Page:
• Thanks for stopping by. Logging in to a registered account will remove all generic ads. Please reach out with any questions or concerns.

Montreal police ticket veteran bagpiper for carrying traditional knife

Occam

Army.ca Veteran
Reaction score
2
Points
430
:facepalm:

Original link

Montreal police ticket veteran bagpiper for carrying traditional knife


John Meagher, Montreal Gazette

Published on: November 4, 2016 | Last Updated: November 4, 2016 10:12 AM EDT

Jeff McCarthy might be the closest thing to a professional bagpiper in Montreal. You may have seen him playing the pipes at the downtown Ogilvy store, or occasionally parading through Montreal streets as a member of Canada’s famed Black Watch Royal Highland Regiment.

So the veteran piper was understandably upset on Wednesday afternoon when he was handed a $221 ticket by police for wearing a sgian-dubh (pronounced skin-do), a small knife that is a common accessory for men in traditional Scottish dress.

McCarthy, who was wearing a kilt, was cornered then ticketed by police officers who approached him after they spotted the knife tucked into his kilt hose while McCarthy was taking a break outside Place des Arts during a McGill University convocation ceremony. 

“As I was walking by these three police officers, one of them … asked me, ‘Is that a knife?’ and I said, ‘Absolutely’.

“I started to explain to her what it was and why I wear it. It didn’t take her long to turn around say, ‘This is illegal.’ And I was pretty shocked and surprised because I’ve been playing the pipes for almost 27 years and I’ve never been stopped for carrying a sgian-dubh.”

McCarthy, 48, attempted to explain to police, who were later joined by two STM public security officers, that the knife is strictly Scottish cultural attire and not intended for use as a weapon.

“I explained … that’s it’s part of the costume, it’s not a weapon per se. It’s an accoutrement to what is considered a traditional Highland costume.”

Police were not swayed and confiscated the knife. McCarthy has not yet decided if he will contest the ticket, which amounted to about half his salary that day.

“There is no religious significance to the knife, but there is a cultural significance. I think that needs to be respected,” he said.

The fluently bilingual McCarthy comes from an ethnically diverse family. His father is of Irish and French descent, while his mother is of Jamaican descent.

McCarthy, whose grandmother was Scottish, said he felt his ancestry was being targeted by police.

“It’s sort of like crushing a culture, and it’s disrespecting a culture,” he said. “There are four things on the Montreal flag and one of them is decidedly Scottish (the thistle). You’d think there would be some respect in terms of that.”

McCarthy says there are many law-abiding members of Montreal’s Scottish community who will be surprised to hear of his run-in with the cops.

“My concern is that Scottish people in general are going to be targeted for wearing a sgian-dubh. Certain questions come to mind: Are they going to set up a paddy wagon in front of the Highland Games?

“Are they going to be bring in the task force when they hold the annual St. Andrew’s Ball in a couple of weeks? Let me tell you, there are lot of people there wearing a sgian-dubh.”

McCarthy, a lifelong Montrealer, said the whole affair has left him with a bad taste in his pipes.

It only made matters worse when one of the STM security officers told him he was “dishonouring my unit and dishonouring the (Canadian) forces by behaving the way I was behaving.”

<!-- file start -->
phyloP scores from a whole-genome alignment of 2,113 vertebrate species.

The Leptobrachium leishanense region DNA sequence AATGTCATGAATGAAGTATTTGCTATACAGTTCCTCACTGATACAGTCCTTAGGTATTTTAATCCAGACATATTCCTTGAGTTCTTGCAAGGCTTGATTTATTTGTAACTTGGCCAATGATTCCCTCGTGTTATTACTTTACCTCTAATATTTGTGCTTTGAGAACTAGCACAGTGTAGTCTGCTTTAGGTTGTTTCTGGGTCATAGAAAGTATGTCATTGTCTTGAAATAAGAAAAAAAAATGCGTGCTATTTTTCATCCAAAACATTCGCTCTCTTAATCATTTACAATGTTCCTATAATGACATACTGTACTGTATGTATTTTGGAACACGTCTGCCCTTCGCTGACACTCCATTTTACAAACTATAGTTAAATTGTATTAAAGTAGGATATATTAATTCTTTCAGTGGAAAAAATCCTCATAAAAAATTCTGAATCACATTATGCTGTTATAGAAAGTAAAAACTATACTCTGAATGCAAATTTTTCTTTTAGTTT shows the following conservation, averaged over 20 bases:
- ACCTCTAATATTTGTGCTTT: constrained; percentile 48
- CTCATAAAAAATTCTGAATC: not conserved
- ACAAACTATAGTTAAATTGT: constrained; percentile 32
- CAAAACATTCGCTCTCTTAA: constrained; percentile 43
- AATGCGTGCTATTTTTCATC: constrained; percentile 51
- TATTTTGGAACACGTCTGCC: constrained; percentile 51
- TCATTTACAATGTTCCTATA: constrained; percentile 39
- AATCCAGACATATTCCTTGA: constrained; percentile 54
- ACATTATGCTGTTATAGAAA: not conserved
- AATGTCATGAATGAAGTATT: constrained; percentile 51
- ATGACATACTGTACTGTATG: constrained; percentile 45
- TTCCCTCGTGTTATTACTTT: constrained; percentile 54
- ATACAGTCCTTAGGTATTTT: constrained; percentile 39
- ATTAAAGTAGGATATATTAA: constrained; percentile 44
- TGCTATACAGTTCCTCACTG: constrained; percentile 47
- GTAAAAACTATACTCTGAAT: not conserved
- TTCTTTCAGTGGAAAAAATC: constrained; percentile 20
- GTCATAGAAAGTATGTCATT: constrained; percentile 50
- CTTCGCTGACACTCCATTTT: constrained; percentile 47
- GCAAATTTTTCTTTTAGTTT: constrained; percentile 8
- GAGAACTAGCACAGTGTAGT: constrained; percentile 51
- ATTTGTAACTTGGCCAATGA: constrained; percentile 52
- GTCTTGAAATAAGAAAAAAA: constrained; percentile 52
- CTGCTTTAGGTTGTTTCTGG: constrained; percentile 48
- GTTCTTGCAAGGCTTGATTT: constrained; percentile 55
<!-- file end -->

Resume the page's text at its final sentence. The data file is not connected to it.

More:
Police chose not to comment on the matter when contacted Thursday.

 

Jarnhamar

Army.ca Legend
Reaction score
1,316
Points
1,060
Hot pants police eh?

Canada

The Canadian Criminal Code criminalises the possession of knives which open automatically. Section 84(1) defines "a knife that has a blade that opens automatically by gravity or centrifugal force or by hand pressure applied to a button, spring or other device attached to or in the handle of the knife" as a prohibited weapon.[13] Only persons who have been granted exemption by the Royal Canadian Mounted Police through the Canadian Firearms Program are allowed to possess (but not acquire) prohibited weapons.

If a person is found in unauthorized possession of a prohibited knife by any law enforcement officer, the person is liable to a maximum of 5 years in jail and the weapon being seized. The Crown can then apply to a Provincial Court judge for the weapon to be forfeited and destroyed. The import and export of prohibited weapons is also strictly regulated and enforced by the Canada Border Services Agency.[14]

Examples of prohibited knives include:

    any knife, including a switchblade, or butterfly knife with a blade that opens automatically by gravity or centrifugal force or by hand pressure applied to a button, spring or other device in or attached to the handle of the knife;
    Constant Companion (belt-buckle knife);
    finger rings with blades or other sharp objects projecting from the surface;
    push daggers.[13][15]

Manually-opened or 'one-handed' opening knives, including spring-assisted knives, that do not fall within the categories listed as prohibited weapons definition are legal to own, import and use.[16]

There is no length restriction on carrying knives within the Criminal Code, but there is a prohibition against carrying a knife if the possessor intends to carry for a purpose dangerous to public peace or for the purpose of committing a criminal offense.[17]

Buddy should fight it because that knife doesn't sound prohibited to me.

 

mariomike

Moderator
Staff member
Directing Staff
Subscriber
Mentor
Reaction score
381
Points
1,130
Jarnhamar said:
Buddy should fight it because that knife doesn't sound prohibited to me.

Four pages on that,

Question on legal knife length in Canada 
http://army.ca/forums/threads/103806.75
 

GR66

Army.ca Veteran
Reaction score
335
Points
1,010
Jarnhamar said:
Hot pants police eh?

Buddy should fight it because that knife doesn't sound prohibited to me.

Correct me if I'm wrong, but it doesn't sound like he was charged with a Criminal Code offence but issued a ticket.  Did a (very) little searching and found reference to a City of Montreal Bylaw regarding knives:


1.  In this by-law, "public place" means a place to which the public has access by express or tacit invitation.

2.  No person carrying or having in his possession a knife, sword, machete or other similar weapon, without a reasonable excuse, may be in a public place, street, park, public square, on foot or in a transit vehicle.
        For the purposes of this article, self-defence does not constitute a reasonable excuse.